Thursday, November 25, 2010

Thanksgiving Pie Adventures 2

This post is going to be a bit light on the pictures - I decided not to put the whipped cream on the pie until just before serving, so it is still unfinished. But here's the post about it, at least, for your holiday enjoyment!

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The other pie I made for this Thanksgiving is a pumpkin cream pie. Like I said in a previous post, I've been baking pumpkin pies for my family's Thanksgiving since middle school. What I didn't say is that my grandmother usually bakes one too. I like my pies better - she's a bit too light on the spices for my taste (though she makes a mean crust! - until recently, I'd always used the frozen ones). So since Grandma is making a normal pumpkin pie anyway, I thought I'd try out a recipe for pumpkin cream pie. I think the lightness of the cream will be a good counterpoint to the over-eating at dinner.

The recipe is pretty simple and the elements I tried were pretty tasty. I was a bit skeptical about the cream. It does call for 1/4 c cornstarch. That's a cup - not a tablespoon or teaspoon. I don't think I've ever encountered a recipe that called for more than a tablespoon of cornstarch! I definitely see the benefit, though - when I started cooking it on the stovetop, it went from a liquid to a solid in just a few whisks. It was like watching instant pudding set as you frantically try to ladle it out in equal measures. It took a thin, milky mixture and converted it into a thick cream. It still needs to set in the refrigerator for several hours, but you get a clear sense of the final product at that point. It was tasty, too. I look forward to tasting the pie in its entirety at Thanksgiving dinner!

Happy Thanksgiving everyone!

Pumpkin Cream Pie
From Martha Stewart Living, November 2010.

Gingersnap crust:
1 1/4 c ground gingersnap cookies (~25 cookies)
2 tbsp sugar
pinch salt
4 tbsp butter, melted and slightly cooled

Pumpkin Cream filling:
2 c whole milk
1/2 tsp vanilla extract
1/4 tsp cinnamon
1/4 tsp nutmeg
pinch cloves
1/2 c sugar
pinch salt
4 egg yolks
1/4 c cornstarch
1 1/4 c pumpkin puree (or one 15 oz can)
1 tbsp butter, room temperature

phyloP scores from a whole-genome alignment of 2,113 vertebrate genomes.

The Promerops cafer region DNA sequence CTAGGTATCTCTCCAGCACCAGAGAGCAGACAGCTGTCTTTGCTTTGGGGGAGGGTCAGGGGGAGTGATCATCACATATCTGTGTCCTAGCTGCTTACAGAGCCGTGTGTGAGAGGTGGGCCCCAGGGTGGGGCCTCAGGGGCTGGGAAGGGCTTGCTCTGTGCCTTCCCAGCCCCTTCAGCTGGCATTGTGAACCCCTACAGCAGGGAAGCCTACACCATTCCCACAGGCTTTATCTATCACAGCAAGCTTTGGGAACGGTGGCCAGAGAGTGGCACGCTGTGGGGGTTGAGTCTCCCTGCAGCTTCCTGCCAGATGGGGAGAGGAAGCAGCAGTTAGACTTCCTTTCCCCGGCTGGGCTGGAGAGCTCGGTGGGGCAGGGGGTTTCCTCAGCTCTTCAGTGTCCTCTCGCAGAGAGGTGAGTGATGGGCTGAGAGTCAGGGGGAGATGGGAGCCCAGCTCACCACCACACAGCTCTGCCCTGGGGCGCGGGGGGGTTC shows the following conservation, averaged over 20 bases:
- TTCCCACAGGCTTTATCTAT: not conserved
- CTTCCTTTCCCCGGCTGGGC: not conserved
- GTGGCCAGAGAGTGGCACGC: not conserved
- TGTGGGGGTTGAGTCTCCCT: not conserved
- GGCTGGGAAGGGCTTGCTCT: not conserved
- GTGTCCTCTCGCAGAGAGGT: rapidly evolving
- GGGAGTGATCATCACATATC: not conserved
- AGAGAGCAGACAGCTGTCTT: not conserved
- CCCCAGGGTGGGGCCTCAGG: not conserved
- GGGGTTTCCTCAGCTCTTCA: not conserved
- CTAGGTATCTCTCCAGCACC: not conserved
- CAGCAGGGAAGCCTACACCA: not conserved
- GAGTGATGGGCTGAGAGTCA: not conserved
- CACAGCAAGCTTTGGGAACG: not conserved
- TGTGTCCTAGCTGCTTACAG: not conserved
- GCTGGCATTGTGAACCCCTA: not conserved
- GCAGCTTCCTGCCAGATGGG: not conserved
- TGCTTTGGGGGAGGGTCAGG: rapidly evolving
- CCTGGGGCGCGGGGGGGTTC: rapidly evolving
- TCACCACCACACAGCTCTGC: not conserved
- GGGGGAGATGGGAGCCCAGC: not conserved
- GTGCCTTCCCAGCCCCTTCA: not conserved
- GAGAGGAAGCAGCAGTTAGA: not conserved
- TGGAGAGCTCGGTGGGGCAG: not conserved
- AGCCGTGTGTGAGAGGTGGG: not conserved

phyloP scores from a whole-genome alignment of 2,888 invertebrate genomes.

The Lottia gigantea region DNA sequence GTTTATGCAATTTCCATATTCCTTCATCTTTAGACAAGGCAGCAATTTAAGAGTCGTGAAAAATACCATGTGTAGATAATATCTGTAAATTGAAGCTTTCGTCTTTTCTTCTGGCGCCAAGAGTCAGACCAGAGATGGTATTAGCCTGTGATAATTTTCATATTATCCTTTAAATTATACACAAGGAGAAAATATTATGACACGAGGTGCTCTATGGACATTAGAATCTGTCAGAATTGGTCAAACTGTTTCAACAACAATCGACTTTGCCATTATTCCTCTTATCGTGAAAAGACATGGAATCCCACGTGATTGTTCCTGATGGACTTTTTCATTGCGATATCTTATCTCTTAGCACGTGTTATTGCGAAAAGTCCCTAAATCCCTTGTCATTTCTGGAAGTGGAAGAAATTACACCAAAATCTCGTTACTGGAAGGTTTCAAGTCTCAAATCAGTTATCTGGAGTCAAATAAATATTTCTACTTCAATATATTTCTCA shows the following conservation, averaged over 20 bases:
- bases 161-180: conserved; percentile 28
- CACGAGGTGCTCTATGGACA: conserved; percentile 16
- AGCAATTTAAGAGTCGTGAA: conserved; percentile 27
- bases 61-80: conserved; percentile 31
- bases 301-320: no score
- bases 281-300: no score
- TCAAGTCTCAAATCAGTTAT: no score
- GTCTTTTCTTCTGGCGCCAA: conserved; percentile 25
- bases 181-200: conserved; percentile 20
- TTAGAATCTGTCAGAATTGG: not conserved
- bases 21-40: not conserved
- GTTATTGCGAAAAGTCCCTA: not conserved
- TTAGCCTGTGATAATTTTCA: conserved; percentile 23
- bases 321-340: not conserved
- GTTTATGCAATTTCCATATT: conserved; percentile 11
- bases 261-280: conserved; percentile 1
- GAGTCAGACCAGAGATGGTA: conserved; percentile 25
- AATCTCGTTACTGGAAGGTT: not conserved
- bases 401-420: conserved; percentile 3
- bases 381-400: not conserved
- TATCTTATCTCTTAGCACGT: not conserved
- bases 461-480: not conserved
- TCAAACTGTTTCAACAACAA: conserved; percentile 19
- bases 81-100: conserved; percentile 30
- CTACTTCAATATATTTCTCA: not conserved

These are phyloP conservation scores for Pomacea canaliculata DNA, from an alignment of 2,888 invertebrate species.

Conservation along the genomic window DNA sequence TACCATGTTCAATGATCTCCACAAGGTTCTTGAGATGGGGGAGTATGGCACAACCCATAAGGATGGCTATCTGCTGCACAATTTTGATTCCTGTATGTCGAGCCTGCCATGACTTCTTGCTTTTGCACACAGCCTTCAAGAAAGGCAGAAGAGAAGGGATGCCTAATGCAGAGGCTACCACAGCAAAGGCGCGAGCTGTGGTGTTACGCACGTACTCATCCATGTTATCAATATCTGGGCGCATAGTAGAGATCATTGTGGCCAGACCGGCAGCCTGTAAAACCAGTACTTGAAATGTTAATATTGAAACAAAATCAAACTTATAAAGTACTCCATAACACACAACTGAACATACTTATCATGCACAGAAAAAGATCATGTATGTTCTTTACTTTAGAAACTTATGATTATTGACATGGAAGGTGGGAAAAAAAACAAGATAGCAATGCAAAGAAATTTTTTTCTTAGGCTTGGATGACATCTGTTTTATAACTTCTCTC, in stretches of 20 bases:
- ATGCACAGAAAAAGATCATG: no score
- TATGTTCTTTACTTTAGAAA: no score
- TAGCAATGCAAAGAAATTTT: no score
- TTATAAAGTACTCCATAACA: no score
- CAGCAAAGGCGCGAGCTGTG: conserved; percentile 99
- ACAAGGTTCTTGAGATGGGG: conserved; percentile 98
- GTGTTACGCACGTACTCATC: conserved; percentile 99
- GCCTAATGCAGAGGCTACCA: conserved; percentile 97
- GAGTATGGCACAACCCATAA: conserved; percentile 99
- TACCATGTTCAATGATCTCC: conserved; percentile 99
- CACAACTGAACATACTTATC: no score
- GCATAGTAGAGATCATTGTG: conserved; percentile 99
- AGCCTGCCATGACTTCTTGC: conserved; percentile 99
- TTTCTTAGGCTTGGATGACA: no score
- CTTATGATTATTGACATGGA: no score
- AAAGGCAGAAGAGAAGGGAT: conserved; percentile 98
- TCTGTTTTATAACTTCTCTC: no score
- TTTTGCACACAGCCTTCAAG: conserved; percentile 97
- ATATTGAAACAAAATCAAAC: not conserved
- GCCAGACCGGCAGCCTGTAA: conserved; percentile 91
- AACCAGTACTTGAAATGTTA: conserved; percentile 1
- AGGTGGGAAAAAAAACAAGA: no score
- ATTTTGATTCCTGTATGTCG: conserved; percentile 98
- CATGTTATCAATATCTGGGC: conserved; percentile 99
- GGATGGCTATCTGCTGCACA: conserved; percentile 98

1 1/4 c heavy cream (to whip for topping the pie)
pinch nutmeg (for garnish)

Make the crust:
Preheat oven to 350°. Combine gingersnaps, sugar and pinch of salt in a bowl (I found that the gingersnaps didn't grind as finely as graham crackers might, but were still small enough for a proper crust). Stir in melted butter. Press mixture into the bottom and sides of a 9" pie plate. Refrigerate until set, about 15 minutes. Bake until the crust is golden brown - about 15 minutes (I don't know about golden brown - gingersnaps are dark brown already. It's pretty hard to tell). Set aside to cool.

Make the filling:
Add the milk, vanilla, cinnamon, nutmeg, cloves, 1/4 c sugar, and salt to a saucepan. Bring to a simmer over medium heat. Meanwhile, whisk the egg yolks, cornstarch and 1/4 c sugar in a medium bowl. Once it has simmered, gradually mix 1/2 c of the milk mixture into the yolk mixture, then gradually whisk in the remaining milk mixture. Return the whole mixture to the saucepan and cook over medium heat for about 2 minutes, whisking constantly (this is where, after a minute or so, it suddenly converted from a liquid to a semi-solid). Remove from heat. Immediately whisk in pumpkin, then butter.

Strain the filling through a fine sieve into a clean bowl. (I could not do this - I poured it all into my mesh strainer and nothing happened. Not sure what kind of strainer the recipe means - it does say "fine," which is what mine is.) Pour filling into gingersnap crust, smoothing with a spatula. Refrigerate until set, at least 4 hours. When ready to serve, top with whipped cream and garnish with a sprinkling of nutmeg.

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